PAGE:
International marriages are more common than ever, and that means that international divorces are also on the rise. These situations get particularly complicated when children are involved -- especially if the foreign spouse decides to take the child outside of the United States and back to his or her home country.
Sometimes, the foreign parent will simply ask to take the child home to his or her country for a short vacation or trip -- but the short trip turns into a permanent stay. Other times, the foreign parent will travel with the child back to his or her country without the other parent's permission. If this has happened to you, and you can't get your child back, there are a few things you will have to do to try and get your child returned:
Learn about the Hague Convention
The Hague Convention is a treaty that establishes international child custody laws that protect children from international child abductions. Not all countries in the world have signed this accord, so you'll need to check to see if your child has been taken to a Hague Convention nation, and then proceed accordingly. The Hague Convention offers rules and guidelines that require member countries to honor the previous family law court rulings of the original country.
Utilize the Uniform Child Abduction Prevention Act
The state of Florida and many other states have adopted this act, which offers different protections regarding parental abduction. Filing a UCAPA petition will place restrictions on the other parent's freedom to exit the country with your children.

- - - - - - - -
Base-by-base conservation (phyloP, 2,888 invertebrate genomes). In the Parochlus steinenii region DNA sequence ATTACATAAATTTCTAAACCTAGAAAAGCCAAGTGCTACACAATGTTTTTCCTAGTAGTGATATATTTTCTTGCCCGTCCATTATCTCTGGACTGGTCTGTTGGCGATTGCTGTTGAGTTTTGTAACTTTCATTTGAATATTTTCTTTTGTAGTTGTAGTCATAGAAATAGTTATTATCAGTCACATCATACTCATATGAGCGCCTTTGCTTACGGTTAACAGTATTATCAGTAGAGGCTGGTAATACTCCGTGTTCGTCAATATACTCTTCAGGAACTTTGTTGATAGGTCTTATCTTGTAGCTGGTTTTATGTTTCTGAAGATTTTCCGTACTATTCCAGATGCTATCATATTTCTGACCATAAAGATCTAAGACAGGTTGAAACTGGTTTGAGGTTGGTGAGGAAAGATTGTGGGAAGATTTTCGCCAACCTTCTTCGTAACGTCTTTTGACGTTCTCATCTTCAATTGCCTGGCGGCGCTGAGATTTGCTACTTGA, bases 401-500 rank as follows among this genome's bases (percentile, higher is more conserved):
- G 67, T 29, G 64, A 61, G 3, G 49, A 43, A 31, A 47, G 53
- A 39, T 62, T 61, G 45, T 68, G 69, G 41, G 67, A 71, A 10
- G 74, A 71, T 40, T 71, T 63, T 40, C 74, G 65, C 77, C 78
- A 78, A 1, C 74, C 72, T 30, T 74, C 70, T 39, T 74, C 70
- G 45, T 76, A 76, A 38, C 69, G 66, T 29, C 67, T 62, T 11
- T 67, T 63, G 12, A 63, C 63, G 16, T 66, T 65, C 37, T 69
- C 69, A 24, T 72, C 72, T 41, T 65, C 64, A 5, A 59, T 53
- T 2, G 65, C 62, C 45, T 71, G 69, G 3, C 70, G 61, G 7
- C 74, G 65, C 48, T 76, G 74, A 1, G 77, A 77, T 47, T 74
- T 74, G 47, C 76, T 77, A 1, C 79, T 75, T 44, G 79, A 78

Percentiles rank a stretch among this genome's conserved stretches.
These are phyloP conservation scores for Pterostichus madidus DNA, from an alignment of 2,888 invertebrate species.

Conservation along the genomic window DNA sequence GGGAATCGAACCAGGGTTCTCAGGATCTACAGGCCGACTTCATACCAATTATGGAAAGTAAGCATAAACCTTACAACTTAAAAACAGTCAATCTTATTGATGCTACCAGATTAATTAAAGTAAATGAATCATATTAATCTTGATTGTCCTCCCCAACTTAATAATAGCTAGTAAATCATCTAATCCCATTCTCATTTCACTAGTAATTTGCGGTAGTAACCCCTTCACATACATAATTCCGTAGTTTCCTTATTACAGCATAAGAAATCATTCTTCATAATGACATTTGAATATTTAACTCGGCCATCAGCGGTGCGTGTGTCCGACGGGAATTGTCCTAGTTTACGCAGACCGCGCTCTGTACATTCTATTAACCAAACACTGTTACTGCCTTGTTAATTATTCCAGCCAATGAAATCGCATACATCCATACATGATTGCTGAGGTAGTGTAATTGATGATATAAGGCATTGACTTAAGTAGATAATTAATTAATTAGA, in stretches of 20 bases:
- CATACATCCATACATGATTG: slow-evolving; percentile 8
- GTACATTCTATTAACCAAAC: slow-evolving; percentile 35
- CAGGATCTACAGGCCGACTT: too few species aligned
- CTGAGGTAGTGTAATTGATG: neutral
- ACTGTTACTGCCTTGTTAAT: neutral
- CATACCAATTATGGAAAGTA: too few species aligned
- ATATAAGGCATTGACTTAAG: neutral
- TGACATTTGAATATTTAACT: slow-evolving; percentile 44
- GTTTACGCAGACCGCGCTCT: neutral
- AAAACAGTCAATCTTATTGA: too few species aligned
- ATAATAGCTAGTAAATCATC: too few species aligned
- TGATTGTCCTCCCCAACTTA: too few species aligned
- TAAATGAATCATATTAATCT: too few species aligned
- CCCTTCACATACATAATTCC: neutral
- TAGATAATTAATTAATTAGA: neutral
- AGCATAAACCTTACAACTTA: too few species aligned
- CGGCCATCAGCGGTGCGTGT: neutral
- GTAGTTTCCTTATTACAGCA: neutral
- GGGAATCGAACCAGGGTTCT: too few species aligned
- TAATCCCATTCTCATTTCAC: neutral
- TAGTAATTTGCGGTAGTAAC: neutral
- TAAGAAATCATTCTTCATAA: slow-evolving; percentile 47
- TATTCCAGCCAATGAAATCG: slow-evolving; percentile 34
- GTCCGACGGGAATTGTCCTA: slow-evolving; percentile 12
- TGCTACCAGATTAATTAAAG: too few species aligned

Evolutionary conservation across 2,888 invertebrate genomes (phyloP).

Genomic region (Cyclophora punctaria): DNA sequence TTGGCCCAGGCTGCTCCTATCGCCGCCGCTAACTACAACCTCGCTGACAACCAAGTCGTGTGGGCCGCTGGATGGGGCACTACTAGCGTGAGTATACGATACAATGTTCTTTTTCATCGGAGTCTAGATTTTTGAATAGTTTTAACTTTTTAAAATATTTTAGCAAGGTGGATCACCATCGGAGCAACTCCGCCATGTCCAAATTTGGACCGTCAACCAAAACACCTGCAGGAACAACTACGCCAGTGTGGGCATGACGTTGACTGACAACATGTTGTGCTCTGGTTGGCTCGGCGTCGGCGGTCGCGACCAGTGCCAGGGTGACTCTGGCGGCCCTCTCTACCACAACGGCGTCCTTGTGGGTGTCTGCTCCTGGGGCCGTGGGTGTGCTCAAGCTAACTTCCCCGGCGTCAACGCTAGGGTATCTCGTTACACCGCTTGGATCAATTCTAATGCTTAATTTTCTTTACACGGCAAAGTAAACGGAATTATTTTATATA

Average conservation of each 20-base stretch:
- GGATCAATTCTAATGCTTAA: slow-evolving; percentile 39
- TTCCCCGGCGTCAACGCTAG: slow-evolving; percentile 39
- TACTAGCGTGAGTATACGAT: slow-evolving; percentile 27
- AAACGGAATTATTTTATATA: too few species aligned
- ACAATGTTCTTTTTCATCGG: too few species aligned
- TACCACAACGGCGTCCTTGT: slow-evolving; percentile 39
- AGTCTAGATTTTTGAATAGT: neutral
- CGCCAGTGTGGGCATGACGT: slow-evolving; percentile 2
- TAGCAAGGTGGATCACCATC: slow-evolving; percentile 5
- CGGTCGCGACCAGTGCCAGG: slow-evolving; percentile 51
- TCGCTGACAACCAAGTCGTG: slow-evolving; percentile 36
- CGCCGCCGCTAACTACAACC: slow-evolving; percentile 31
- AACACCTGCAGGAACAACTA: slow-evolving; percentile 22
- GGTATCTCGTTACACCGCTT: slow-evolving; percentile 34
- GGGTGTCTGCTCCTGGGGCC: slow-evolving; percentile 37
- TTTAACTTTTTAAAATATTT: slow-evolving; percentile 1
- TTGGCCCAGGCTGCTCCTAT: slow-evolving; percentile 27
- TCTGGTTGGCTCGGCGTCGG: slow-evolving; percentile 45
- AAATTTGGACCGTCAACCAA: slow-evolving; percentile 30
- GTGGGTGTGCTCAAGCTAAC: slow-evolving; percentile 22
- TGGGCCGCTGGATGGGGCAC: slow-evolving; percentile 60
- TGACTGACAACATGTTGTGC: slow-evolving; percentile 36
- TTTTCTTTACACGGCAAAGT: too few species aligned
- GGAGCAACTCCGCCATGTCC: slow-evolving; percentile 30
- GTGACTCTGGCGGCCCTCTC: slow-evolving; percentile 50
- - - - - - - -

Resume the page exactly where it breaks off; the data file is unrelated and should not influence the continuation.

Stay in touch with your children
Keep in contact with your kids in whatever way you're able. Send them pictures, money and letters on a regular basis. Do video calls with your kids. Whatever you can do to keep your connection and bond with your children strong through this time will be important.
It could help you to move to the foreign country so you can be close to your children, and so you can better navigate the foreign court system in person.
If your children were taken away from you to another country, it's important to act quickly and according to the law. The more you know about international child abduction, international child custody law and the court system of the country where your children are located, the better off you and your children will be.
Source: The Spruce, "How to Resolve an International Child Custody Dispute," Debrina Washington, accessed Dec. 11, 2017